Consider also John Milton’s fresh take on the Fall of Creation in Paradise Lost, an epic that attempts to retell the creation story of Genesis 1-3 while working to layer in, and then to fill in the “gaps” left in the scanty biblical narrative to explain the presence of evil (taking form as the serpent) in Eden. To do this, Milton pulls key plot points from the prophecies in Ezekiel 28 and Isaiah 14, which scholars and church traditions have long considered symbolic retellings of Satan’s fall after a war in Heaven. As Milton writes imaginatively in and around these biblical narratives, the characters grow more fully sketched, with more “screen time” given especially to Satan, who portrays a kind of anti-hero. Through Milton, Satan’s story is finally fleshed out, and with it, the “gap” in the narrative as to why he came into Eden to betray mankind, and therefore the Creator, is better understood.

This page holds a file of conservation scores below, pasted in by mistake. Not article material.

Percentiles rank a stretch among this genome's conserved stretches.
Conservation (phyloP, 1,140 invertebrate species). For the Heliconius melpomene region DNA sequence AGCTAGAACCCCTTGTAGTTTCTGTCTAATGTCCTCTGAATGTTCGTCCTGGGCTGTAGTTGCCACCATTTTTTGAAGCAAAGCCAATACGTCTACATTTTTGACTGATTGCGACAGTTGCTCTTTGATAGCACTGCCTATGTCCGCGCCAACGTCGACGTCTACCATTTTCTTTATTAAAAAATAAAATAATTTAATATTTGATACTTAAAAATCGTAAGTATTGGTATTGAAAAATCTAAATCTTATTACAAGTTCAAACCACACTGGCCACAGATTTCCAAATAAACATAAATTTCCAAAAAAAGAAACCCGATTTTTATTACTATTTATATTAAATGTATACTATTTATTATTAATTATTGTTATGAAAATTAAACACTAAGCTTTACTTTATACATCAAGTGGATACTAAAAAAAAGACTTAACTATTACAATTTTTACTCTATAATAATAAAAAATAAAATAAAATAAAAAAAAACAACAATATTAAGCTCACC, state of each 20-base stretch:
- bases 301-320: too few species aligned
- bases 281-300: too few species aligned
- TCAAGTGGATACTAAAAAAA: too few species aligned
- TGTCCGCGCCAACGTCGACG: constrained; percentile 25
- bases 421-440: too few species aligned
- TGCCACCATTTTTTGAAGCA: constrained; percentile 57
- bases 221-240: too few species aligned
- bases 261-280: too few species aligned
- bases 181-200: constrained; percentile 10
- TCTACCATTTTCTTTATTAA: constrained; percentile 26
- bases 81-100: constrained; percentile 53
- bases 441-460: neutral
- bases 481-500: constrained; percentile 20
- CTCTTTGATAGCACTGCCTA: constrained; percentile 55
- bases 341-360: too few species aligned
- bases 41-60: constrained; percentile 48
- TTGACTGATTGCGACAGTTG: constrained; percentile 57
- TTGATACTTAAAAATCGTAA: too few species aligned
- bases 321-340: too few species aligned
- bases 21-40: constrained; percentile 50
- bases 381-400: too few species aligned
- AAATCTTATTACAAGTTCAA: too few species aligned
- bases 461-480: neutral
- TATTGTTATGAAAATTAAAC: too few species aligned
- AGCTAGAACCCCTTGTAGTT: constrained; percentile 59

While today’s fanfiction is not accorded the literary honors of Dante’s Inferno or Milton’s Paradise lost, the creative drive they embody is the same—this need to fill in or even to explore and alter the “gaps” of a well-known story. This “gap”-filling pattern is something that essayists Nora Nachumi and Stephanie Oppenheim observe that Jane Austen’s particular breed of fanfiction writers capitalize upon because the “gaps” in Austen’s original narrative are so striking, so inviting, and are gaping with wide-open emotional space: